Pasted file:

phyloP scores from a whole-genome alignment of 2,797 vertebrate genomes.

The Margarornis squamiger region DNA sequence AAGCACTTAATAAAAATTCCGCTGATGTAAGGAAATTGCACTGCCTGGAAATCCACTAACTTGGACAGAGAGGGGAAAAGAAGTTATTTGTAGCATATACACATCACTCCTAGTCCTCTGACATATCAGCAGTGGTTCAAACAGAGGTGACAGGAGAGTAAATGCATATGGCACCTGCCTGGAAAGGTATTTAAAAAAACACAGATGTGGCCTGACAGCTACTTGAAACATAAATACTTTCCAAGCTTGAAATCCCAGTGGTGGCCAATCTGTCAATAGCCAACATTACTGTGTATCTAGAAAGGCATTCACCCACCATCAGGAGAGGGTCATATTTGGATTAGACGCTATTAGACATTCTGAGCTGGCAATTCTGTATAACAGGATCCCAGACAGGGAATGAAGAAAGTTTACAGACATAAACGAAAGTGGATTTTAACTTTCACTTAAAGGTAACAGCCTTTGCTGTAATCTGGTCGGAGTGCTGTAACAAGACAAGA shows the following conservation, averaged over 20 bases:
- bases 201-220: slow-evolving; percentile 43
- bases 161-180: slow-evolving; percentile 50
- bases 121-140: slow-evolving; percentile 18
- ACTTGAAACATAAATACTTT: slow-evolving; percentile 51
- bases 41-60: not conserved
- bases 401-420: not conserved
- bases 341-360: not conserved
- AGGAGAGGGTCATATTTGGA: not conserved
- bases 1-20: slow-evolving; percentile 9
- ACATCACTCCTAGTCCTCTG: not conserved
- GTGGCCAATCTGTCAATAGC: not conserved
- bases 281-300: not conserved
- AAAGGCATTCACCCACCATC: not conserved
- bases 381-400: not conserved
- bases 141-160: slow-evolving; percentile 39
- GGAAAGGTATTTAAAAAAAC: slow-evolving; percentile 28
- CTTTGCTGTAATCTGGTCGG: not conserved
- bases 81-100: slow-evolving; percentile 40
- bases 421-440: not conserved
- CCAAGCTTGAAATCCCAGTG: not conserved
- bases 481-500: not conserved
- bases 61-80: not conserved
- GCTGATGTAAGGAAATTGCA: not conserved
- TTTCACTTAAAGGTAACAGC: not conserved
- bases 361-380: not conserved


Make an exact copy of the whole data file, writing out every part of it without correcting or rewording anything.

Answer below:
phyloP scores from a whole-genome alignment of 2,797 vertebrate genomes.

The Margarornis squamiger region DNA sequence AAGCACTTAATAAAAATTCCGCTGATGTAAGGAAATTGCACTGCCTGGAAATCCACTAACTTGGACAGAGAGGGGAAAAGAAGTTATTTGTAGCATATACACATCACTCCTAGTCCTCTGACATATCAGCAGTGGTTCAAACAGAGGTGACAGGAGAGTAAATGCATATGGCACCTGCCTGGAAAGGTATTTAAAAAAACACAGATGTGGCCTGACAGCTACTTGAAACATAAATACTTTCCAAGCTTGAAATCCCAGTGGTGGCCAATCTGTCAATAGCCAACATTACTGTGTATCTAGAAAGGCATTCACCCACCATCAGGAGAGGGTCATATTTGGATTAGACGCTATTAGACATTCTGAGCTGGCAATTCTGTATAACAGGATCCCAGACAGGGAATGAAGAAAGTTTACAGACATAAACGAAAGTGGATTTTAACTTTCACTTAAAGGTAACAGCCTTTGCTGTAATCTGGTCGGAGTGCTGTAACAAGACAAGA shows the following conservation, averaged over 20 bases:
- bases 201-220: slow-evolving; percentile 43
- bases 161-180: slow-evolving; percentile 50
- bases 121-140: slow-evolving; percentile 18
- ACTTGAAACATAAATACTTT: slow-evolving; percentile 51
- bases 41-60: not conserved
- bases 401-420: not conserved
- bases 341-360: not conserved
- AGGAGAGGGTCATATTTGGA: not conserved
- bases 1-20: slow-evolving; percentile 9
- ACATCACTCCTAGTCCTCTG: not conserved
- GTGGCCAATCTGTCAATAGC: not conserved
- bases 281-300: not conserved
- AAAGGCATTCACCCACCATC: not conserved
- bases 381-400: not conserved
- bases 141-160: slow-evolving; percentile 39
- GGAAAGGTATTTAAAAAAAC: slow-evolving; percentile 28
- CTTTGCTGTAATCTGGTCGG: not conserved
- bases 81-100: slow-evolving; percentile 40
- bases 421-440: not conserved
- CCAAGCTTGAAATCCCAGTG: not conserved
- bases 481-500: not conserved
- bases 61-80: not conserved
- GCTGATGTAAGGAAATTGCA: not conserved
- TTTCACTTAAAGGTAACAGC: not conserved
- bases 361-380: not conserved